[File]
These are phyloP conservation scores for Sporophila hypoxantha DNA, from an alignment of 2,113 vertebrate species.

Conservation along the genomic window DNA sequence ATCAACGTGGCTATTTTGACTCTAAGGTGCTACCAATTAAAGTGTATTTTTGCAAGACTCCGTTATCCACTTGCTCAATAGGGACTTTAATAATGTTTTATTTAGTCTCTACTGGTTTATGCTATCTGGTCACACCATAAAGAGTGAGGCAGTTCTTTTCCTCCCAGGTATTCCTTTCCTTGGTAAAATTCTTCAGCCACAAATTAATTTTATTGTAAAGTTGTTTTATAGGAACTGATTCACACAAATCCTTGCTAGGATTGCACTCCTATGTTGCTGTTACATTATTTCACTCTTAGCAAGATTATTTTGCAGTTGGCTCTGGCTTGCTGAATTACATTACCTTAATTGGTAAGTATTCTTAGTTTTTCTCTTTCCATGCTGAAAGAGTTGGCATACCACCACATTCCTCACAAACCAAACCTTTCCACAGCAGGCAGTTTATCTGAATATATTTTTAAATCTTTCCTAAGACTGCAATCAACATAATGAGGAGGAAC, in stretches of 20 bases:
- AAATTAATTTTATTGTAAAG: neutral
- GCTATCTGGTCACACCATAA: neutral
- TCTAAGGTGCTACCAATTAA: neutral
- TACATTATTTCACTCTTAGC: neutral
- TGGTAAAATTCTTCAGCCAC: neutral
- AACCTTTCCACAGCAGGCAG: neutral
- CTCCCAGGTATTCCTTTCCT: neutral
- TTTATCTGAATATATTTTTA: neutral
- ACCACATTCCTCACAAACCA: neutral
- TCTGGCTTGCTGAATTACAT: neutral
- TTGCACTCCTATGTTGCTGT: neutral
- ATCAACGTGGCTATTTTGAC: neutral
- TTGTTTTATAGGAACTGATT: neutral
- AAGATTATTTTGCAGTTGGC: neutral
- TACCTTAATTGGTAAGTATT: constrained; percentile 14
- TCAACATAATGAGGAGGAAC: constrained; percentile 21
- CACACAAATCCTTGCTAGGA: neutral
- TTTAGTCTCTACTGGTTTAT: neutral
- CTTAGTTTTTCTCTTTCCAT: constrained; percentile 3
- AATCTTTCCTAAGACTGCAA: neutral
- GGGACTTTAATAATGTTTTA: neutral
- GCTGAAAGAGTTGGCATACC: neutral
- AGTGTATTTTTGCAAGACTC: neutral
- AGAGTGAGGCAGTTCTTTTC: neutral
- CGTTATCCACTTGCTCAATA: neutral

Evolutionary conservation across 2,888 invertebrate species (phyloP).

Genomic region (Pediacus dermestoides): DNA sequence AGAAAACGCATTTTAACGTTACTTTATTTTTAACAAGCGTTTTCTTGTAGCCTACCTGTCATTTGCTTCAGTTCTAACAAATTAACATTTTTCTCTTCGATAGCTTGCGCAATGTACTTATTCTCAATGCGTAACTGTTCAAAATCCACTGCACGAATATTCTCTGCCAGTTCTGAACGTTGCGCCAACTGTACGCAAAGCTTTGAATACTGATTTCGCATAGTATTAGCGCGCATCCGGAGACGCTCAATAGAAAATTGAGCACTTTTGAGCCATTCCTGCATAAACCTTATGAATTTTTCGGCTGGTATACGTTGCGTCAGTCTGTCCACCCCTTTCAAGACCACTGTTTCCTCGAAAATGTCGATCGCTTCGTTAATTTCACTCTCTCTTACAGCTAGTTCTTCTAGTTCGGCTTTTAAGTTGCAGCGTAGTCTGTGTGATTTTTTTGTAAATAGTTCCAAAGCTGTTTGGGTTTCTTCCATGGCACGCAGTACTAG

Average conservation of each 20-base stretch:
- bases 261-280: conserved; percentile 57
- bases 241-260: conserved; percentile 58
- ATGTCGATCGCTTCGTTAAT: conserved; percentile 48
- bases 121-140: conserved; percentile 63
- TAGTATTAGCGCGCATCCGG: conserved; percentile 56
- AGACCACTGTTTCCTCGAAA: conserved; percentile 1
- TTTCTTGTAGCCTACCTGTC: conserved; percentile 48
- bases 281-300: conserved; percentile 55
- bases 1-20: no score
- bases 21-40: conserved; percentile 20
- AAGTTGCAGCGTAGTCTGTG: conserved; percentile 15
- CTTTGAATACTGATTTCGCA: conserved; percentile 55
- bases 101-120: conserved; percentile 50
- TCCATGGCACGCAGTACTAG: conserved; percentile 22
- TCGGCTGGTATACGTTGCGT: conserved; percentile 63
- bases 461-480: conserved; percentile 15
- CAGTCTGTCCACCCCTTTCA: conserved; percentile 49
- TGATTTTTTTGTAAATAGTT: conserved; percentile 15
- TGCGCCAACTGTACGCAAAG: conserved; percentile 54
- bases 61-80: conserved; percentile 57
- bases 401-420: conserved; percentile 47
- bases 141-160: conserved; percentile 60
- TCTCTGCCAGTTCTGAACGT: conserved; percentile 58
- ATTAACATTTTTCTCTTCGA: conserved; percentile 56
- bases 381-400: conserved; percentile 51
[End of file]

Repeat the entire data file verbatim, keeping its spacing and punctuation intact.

These are phyloP conservation scores for Sporophila hypoxantha DNA, from an alignment of 2,113 vertebrate species.

Conservation along the genomic window DNA sequence ATCAACGTGGCTATTTTGACTCTAAGGTGCTACCAATTAAAGTGTATTTTTGCAAGACTCCGTTATCCACTTGCTCAATAGGGACTTTAATAATGTTTTATTTAGTCTCTACTGGTTTATGCTATCTGGTCACACCATAAAGAGTGAGGCAGTTCTTTTCCTCCCAGGTATTCCTTTCCTTGGTAAAATTCTTCAGCCACAAATTAATTTTATTGTAAAGTTGTTTTATAGGAACTGATTCACACAAATCCTTGCTAGGATTGCACTCCTATGTTGCTGTTACATTATTTCACTCTTAGCAAGATTATTTTGCAGTTGGCTCTGGCTTGCTGAATTACATTACCTTAATTGGTAAGTATTCTTAGTTTTTCTCTTTCCATGCTGAAAGAGTTGGCATACCACCACATTCCTCACAAACCAAACCTTTCCACAGCAGGCAGTTTATCTGAATATATTTTTAAATCTTTCCTAAGACTGCAATCAACATAATGAGGAGGAAC, in stretches of 20 bases:
- AAATTAATTTTATTGTAAAG: neutral
- GCTATCTGGTCACACCATAA: neutral
- TCTAAGGTGCTACCAATTAA: neutral
- TACATTATTTCACTCTTAGC: neutral
- TGGTAAAATTCTTCAGCCAC: neutral
- AACCTTTCCACAGCAGGCAG: neutral
- CTCCCAGGTATTCCTTTCCT: neutral
- TTTATCTGAATATATTTTTA: neutral
- ACCACATTCCTCACAAACCA: neutral
- TCTGGCTTGCTGAATTACAT: neutral
- TTGCACTCCTATGTTGCTGT: neutral
- ATCAACGTGGCTATTTTGAC: neutral
- TTGTTTTATAGGAACTGATT: neutral
- AAGATTATTTTGCAGTTGGC: neutral
- TACCTTAATTGGTAAGTATT: constrained; percentile 14
- TCAACATAATGAGGAGGAAC: constrained; percentile 21
- CACACAAATCCTTGCTAGGA: neutral
- TTTAGTCTCTACTGGTTTAT: neutral
- CTTAGTTTTTCTCTTTCCAT: constrained; percentile 3
- AATCTTTCCTAAGACTGCAA: neutral
- GGGACTTTAATAATGTTTTA: neutral
- GCTGAAAGAGTTGGCATACC: neutral
- AGTGTATTTTTGCAAGACTC: neutral
- AGAGTGAGGCAGTTCTTTTC: neutral
- CGTTATCCACTTGCTCAATA: neutral

Evolutionary conservation across 2,888 invertebrate species (phyloP).

Genomic region (Pediacus dermestoides): DNA sequence AGAAAACGCATTTTAACGTTACTTTATTTTTAACAAGCGTTTTCTTGTAGCCTACCTGTCATTTGCTTCAGTTCTAACAAATTAACATTTTTCTCTTCGATAGCTTGCGCAATGTACTTATTCTCAATGCGTAACTGTTCAAAATCCACTGCACGAATATTCTCTGCCAGTTCTGAACGTTGCGCCAACTGTACGCAAAGCTTTGAATACTGATTTCGCATAGTATTAGCGCGCATCCGGAGACGCTCAATAGAAAATTGAGCACTTTTGAGCCATTCCTGCATAAACCTTATGAATTTTTCGGCTGGTATACGTTGCGTCAGTCTGTCCACCCCTTTCAAGACCACTGTTTCCTCGAAAATGTCGATCGCTTCGTTAATTTCACTCTCTCTTACAGCTAGTTCTTCTAGTTCGGCTTTTAAGTTGCAGCGTAGTCTGTGTGATTTTTTTGTAAATAGTTCCAAAGCTGTTTGGGTTTCTTCCATGGCACGCAGTACTAG

Average conservation of each 20-base stretch:
- bases 261-280: conserved; percentile 57
- bases 241-260: conserved; percentile 58
- ATGTCGATCGCTTCGTTAAT: conserved; percentile 48
- bases 121-140: conserved; percentile 63
- TAGTATTAGCGCGCATCCGG: conserved; percentile 56
- AGACCACTGTTTCCTCGAAA: conserved; percentile 1
- TTTCTTGTAGCCTACCTGTC: conserved; percentile 48
- bases 281-300: conserved; percentile 55
- bases 1-20: no score
- bases 21-40: conserved; percentile 20
- AAGTTGCAGCGTAGTCTGTG: conserved; percentile 15
- CTTTGAATACTGATTTCGCA: conserved; percentile 55
- bases 101-120: conserved; percentile 50
- TCCATGGCACGCAGTACTAG: conserved; percentile 22
- TCGGCTGGTATACGTTGCGT: conserved; percentile 63
- bases 461-480: conserved; percentile 15
- CAGTCTGTCCACCCCTTTCA: conserved; percentile 49
- TGATTTTTTTGTAAATAGTT: conserved; percentile 15
- TGCGCCAACTGTACGCAAAG: conserved; percentile 54
- bases 61-80: conserved; percentile 57
- bases 401-420: conserved; percentile 47
- bases 141-160: conserved; percentile 60
- TCTCTGCCAGTTCTGAACGT: conserved; percentile 58
- ATTAACATTTTTCTCTTCGA: conserved; percentile 56
- bases 381-400: conserved; percentile 51